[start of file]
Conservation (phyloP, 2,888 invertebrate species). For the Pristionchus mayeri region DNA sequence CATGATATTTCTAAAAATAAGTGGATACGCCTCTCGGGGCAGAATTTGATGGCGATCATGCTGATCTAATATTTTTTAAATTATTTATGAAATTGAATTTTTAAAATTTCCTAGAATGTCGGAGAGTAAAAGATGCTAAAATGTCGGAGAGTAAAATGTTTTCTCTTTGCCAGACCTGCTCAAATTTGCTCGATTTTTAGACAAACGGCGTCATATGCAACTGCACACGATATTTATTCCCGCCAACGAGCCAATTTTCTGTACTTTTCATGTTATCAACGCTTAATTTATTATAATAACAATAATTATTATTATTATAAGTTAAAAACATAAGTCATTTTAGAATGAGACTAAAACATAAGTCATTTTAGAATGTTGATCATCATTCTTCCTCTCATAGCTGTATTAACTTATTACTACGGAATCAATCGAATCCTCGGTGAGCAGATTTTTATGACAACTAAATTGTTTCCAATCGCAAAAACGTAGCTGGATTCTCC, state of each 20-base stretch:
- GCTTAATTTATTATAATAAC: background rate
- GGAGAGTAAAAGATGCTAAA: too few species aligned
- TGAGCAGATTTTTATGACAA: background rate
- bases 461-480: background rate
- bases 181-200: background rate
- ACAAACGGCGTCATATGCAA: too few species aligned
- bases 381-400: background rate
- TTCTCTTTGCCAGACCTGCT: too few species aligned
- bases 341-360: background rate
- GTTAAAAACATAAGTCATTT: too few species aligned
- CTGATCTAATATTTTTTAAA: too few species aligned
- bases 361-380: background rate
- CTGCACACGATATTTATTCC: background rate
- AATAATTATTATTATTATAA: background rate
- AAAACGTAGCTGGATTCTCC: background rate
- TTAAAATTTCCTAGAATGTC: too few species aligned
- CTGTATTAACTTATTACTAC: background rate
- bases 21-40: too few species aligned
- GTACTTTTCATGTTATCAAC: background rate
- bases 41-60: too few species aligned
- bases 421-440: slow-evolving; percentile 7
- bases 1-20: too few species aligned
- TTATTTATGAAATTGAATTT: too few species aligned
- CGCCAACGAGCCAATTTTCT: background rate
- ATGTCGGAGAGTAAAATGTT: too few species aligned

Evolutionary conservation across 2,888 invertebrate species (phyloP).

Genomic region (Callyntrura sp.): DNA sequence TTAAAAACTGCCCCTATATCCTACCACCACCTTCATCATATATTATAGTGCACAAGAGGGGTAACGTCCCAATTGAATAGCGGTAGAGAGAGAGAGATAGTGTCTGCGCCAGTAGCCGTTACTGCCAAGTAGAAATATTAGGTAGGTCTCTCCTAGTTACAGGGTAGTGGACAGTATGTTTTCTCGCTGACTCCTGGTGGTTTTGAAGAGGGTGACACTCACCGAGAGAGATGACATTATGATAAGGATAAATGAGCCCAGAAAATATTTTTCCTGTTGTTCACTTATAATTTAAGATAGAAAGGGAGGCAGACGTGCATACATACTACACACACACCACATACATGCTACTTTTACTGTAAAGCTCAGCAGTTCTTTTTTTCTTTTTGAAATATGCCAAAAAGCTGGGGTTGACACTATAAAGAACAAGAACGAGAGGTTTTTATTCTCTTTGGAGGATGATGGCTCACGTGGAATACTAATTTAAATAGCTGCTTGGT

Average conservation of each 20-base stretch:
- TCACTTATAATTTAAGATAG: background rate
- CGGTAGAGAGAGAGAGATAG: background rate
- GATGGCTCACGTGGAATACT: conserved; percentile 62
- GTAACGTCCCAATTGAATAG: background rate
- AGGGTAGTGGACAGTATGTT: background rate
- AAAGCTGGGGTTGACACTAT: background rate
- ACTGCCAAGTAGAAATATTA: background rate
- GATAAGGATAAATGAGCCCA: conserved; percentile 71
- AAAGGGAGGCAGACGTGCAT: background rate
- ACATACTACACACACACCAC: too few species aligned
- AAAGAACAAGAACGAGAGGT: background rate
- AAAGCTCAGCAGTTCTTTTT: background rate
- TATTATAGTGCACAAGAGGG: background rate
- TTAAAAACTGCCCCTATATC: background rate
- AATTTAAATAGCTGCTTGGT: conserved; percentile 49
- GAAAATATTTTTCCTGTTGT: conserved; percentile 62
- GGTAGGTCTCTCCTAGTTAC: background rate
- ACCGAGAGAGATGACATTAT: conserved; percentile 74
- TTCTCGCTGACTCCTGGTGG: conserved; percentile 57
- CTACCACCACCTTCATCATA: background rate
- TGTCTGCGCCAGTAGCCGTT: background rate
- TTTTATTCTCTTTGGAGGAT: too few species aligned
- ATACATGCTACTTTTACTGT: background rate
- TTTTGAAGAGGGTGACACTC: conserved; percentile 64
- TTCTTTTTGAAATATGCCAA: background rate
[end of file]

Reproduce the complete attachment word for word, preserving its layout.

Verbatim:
Conservation (phyloP, 2,888 invertebrate species). For the Pristionchus mayeri region DNA sequence CATGATATTTCTAAAAATAAGTGGATACGCCTCTCGGGGCAGAATTTGATGGCGATCATGCTGATCTAATATTTTTTAAATTATTTATGAAATTGAATTTTTAAAATTTCCTAGAATGTCGGAGAGTAAAAGATGCTAAAATGTCGGAGAGTAAAATGTTTTCTCTTTGCCAGACCTGCTCAAATTTGCTCGATTTTTAGACAAACGGCGTCATATGCAACTGCACACGATATTTATTCCCGCCAACGAGCCAATTTTCTGTACTTTTCATGTTATCAACGCTTAATTTATTATAATAACAATAATTATTATTATTATAAGTTAAAAACATAAGTCATTTTAGAATGAGACTAAAACATAAGTCATTTTAGAATGTTGATCATCATTCTTCCTCTCATAGCTGTATTAACTTATTACTACGGAATCAATCGAATCCTCGGTGAGCAGATTTTTATGACAACTAAATTGTTTCCAATCGCAAAAACGTAGCTGGATTCTCC, state of each 20-base stretch:
- GCTTAATTTATTATAATAAC: background rate
- GGAGAGTAAAAGATGCTAAA: too few species aligned
- TGAGCAGATTTTTATGACAA: background rate
- bases 461-480: background rate
- bases 181-200: background rate
- ACAAACGGCGTCATATGCAA: too few species aligned
- bases 381-400: background rate
- TTCTCTTTGCCAGACCTGCT: too few species aligned
- bases 341-360: background rate
- GTTAAAAACATAAGTCATTT: too few species aligned
- CTGATCTAATATTTTTTAAA: too few species aligned
- bases 361-380: background rate
- CTGCACACGATATTTATTCC: background rate
- AATAATTATTATTATTATAA: background rate
- AAAACGTAGCTGGATTCTCC: background rate
- TTAAAATTTCCTAGAATGTC: too few species aligned
- CTGTATTAACTTATTACTAC: background rate
- bases 21-40: too few species aligned
- GTACTTTTCATGTTATCAAC: background rate
- bases 41-60: too few species aligned
- bases 421-440: slow-evolving; percentile 7
- bases 1-20: too few species aligned
- TTATTTATGAAATTGAATTT: too few species aligned
- CGCCAACGAGCCAATTTTCT: background rate
- ATGTCGGAGAGTAAAATGTT: too few species aligned

Evolutionary conservation across 2,888 invertebrate species (phyloP).

Genomic region (Callyntrura sp.): DNA sequence TTAAAAACTGCCCCTATATCCTACCACCACCTTCATCATATATTATAGTGCACAAGAGGGGTAACGTCCCAATTGAATAGCGGTAGAGAGAGAGAGATAGTGTCTGCGCCAGTAGCCGTTACTGCCAAGTAGAAATATTAGGTAGGTCTCTCCTAGTTACAGGGTAGTGGACAGTATGTTTTCTCGCTGACTCCTGGTGGTTTTGAAGAGGGTGACACTCACCGAGAGAGATGACATTATGATAAGGATAAATGAGCCCAGAAAATATTTTTCCTGTTGTTCACTTATAATTTAAGATAGAAAGGGAGGCAGACGTGCATACATACTACACACACACCACATACATGCTACTTTTACTGTAAAGCTCAGCAGTTCTTTTTTTCTTTTTGAAATATGCCAAAAAGCTGGGGTTGACACTATAAAGAACAAGAACGAGAGGTTTTTATTCTCTTTGGAGGATGATGGCTCACGTGGAATACTAATTTAAATAGCTGCTTGGT

Average conservation of each 20-base stretch:
- TCACTTATAATTTAAGATAG: background rate
- CGGTAGAGAGAGAGAGATAG: background rate
- GATGGCTCACGTGGAATACT: conserved; percentile 62
- GTAACGTCCCAATTGAATAG: background rate
- AGGGTAGTGGACAGTATGTT: background rate
- AAAGCTGGGGTTGACACTAT: background rate
- ACTGCCAAGTAGAAATATTA: background rate
- GATAAGGATAAATGAGCCCA: conserved; percentile 71
- AAAGGGAGGCAGACGTGCAT: background rate
- ACATACTACACACACACCAC: too few species aligned
- AAAGAACAAGAACGAGAGGT: background rate
- AAAGCTCAGCAGTTCTTTTT: background rate
- TATTATAGTGCACAAGAGGG: background rate
- TTAAAAACTGCCCCTATATC: background rate
- AATTTAAATAGCTGCTTGGT: conserved; percentile 49
- GAAAATATTTTTCCTGTTGT: conserved; percentile 62
- GGTAGGTCTCTCCTAGTTAC: background rate
- ACCGAGAGAGATGACATTAT: conserved; percentile 74
- TTCTCGCTGACTCCTGGTGG: conserved; percentile 57
- CTACCACCACCTTCATCATA: background rate
- TGTCTGCGCCAGTAGCCGTT: background rate
- TTTTATTCTCTTTGGAGGAT: too few species aligned
- ATACATGCTACTTTTACTGT: background rate
- TTTTGAAGAGGGTGACACTC: conserved; percentile 64
- TTCTTTTTGAAATATGCCAA: background rate